Scrypt.jl

An implementation of the Scrypt PBKDF algorithm in Julia
Author BioTurboNick
Popularity
3 Stars
Updated Last
1 Year Ago
Started In
August 2020

Scrypt.jl

Build Status codecov.io

Port of my Skryptonite C++/C# implementation of the Scrypt password-bassed key derivation algorithm / hash function, in pure Julia.

I make no guarantees other than that it passes the test vectors from the original paper. Contributions welcome.

Skryptonite code is more fully documented, if you wish to understand the logic. But in brief, the data is rearranged for optimal internal operations by placing the last block first and organizing the internal matrix blocks so that the diagonals are moved into columns.

One thing this lacks right now is parallelization for the p parameter.

Example:

r = 8
N = 16384
p = 1
key = Vector{UInt8}(b"pleaseletmein")
salt = Vector{UInt8}(b"SodiumChloride")
derivedkeylength = 64 # bytes
scrypt(ScryptParameters(r, N, p), key, salt, derivedkeylength)

Optimization notes:

  • Initial: 7.511 s (93602212 allocations: 8.63 GiB) (commit 79ccff573b132d9079f908b02a717b58fa71a710)
  • Moved constant array selectors into global constants: 7.206 s (81019300 allocations: 7.32 GiB) (commit 9195adc4a87f06068ba6b3e7da23188cf9c22c67)
  • Just prior to the critical inner loop, copied the data to an MMatrix from StaticArrays: 1.455 s (81019300 allocations: 3.29 GiB) (commit 4b716febb788ff2b1493eb03e63e9034565b48e8)
  • Refactored and simplified: 1.642 s (81281446 allocations: 3.27 GiB) (commit 98cdaee685836c636f1abdf6745d6260de219a79)
  • Changed salsamix!() function to loop over rows instead of over columns, paradoxically: 1.130 s (17234346 allocations: 1.48 GiB) (commit 94e620944ca398af78eac778ea55580d81972343)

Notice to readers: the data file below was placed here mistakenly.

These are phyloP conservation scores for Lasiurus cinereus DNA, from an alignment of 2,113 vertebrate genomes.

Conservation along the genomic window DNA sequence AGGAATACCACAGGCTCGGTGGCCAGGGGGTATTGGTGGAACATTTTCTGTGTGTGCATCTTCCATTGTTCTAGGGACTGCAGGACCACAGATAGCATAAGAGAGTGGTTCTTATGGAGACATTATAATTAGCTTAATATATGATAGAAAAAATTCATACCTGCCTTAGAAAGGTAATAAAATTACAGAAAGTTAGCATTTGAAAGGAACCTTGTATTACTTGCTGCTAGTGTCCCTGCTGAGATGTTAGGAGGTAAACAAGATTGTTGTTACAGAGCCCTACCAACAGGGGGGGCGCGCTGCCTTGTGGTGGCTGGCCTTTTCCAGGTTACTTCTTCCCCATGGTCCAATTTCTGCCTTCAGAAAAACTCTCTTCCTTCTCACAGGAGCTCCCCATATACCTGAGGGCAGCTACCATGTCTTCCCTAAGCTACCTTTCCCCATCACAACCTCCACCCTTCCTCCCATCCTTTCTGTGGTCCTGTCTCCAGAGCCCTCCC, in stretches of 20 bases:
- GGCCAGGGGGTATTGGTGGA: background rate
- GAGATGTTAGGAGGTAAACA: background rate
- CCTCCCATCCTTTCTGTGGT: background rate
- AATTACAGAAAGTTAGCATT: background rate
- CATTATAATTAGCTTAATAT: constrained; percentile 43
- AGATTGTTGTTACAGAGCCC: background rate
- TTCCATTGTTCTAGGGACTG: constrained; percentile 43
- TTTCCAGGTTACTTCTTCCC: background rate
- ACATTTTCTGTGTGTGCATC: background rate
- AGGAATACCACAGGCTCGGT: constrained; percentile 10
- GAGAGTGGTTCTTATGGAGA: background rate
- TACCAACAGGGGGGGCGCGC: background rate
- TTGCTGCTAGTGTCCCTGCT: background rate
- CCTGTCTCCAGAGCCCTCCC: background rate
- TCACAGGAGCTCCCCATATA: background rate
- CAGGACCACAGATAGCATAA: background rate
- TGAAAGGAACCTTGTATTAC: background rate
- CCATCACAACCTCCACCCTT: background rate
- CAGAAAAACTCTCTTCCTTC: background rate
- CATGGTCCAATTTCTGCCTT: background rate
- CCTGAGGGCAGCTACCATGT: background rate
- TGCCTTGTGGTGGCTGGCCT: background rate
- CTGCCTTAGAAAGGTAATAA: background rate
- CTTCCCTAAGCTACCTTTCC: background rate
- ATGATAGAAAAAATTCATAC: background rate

• Fully implemented SIMD for Salsa20/8 instead of StaticArrays: 312.388 ms (4651434 allocations: 471.02 MiB) (commit c08f960f82f043e0443b73307542ba30ecd97d0b)
  • Cut down a few allocations by using @code_warntype to tighten up function types, but minimal improvment overall.
  • Further vectorized, removed some abstraction. Weirdly, vectorization of the prepare/restore functions made it marginally slower, although no difference in allocations, did not keep: 261.690 ms (1311110 allocations: 196.05 MiB)
  • Implemented memory-aligned and nontemporal load/store methods for fill/mix functions: 150.639 ms (524678 allocations: 88.07 MiB) (commit 857cd7a92a797bd67ca22d684e051432d6f7e48d)
  • Got rid of an internal array I had introduced in the inner loop accidentally: 85.645 ms (390 allocations: 16.07 MiB) (commit 6a48816057494a1770c9406723440216da68df97)
  • Implemented nontemporal store instructions, increased time a bit, but more secure: 90.233 ms (390 allocations: 16.07 MiB)
  • Added @inbounds to load/store methods: 79.289 ms (390 allocations: 16.07 MiB)

16 MiB is about the lower limit of allocation amount for the parameters I was using.

End result: Only ~2 times slower than my original C++/C# package, after starting ~525 times slower. A bit more optimization to try to squeeze out.

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